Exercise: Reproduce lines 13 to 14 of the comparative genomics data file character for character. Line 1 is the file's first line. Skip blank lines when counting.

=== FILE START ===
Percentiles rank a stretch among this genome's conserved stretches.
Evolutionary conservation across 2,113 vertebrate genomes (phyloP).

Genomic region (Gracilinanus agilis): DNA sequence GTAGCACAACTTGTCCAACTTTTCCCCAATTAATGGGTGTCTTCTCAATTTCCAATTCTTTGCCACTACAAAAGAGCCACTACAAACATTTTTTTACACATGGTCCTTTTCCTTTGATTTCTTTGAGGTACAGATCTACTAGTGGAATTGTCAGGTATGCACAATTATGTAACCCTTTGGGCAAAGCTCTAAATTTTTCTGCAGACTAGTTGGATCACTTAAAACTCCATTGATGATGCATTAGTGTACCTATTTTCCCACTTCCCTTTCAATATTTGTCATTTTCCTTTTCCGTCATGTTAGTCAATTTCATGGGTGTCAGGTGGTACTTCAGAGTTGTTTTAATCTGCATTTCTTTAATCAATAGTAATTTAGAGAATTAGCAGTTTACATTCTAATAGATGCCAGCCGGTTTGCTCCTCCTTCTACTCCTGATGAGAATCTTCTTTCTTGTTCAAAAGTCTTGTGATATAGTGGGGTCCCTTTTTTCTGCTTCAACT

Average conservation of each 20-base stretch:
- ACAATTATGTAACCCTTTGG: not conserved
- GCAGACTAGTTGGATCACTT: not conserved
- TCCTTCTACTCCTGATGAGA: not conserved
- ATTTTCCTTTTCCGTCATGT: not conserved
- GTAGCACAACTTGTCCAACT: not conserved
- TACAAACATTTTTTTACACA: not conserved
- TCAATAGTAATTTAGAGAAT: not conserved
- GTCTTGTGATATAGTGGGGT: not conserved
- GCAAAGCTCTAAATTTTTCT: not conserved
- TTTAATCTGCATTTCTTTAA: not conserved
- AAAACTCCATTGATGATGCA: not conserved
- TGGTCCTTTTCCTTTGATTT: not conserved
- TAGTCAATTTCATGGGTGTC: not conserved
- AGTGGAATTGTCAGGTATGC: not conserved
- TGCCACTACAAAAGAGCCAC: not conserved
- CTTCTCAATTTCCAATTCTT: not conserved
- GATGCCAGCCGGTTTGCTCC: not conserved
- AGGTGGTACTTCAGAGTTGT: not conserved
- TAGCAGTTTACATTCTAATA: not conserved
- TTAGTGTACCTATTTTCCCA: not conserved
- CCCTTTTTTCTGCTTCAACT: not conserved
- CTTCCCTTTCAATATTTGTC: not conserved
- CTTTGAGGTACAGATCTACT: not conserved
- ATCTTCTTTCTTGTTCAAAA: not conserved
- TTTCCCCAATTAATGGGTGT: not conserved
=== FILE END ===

- GCAAAGCTCTAAATTTTTCT: not conserved
- TTTAATCTGCATTTCTTTAA: not conserved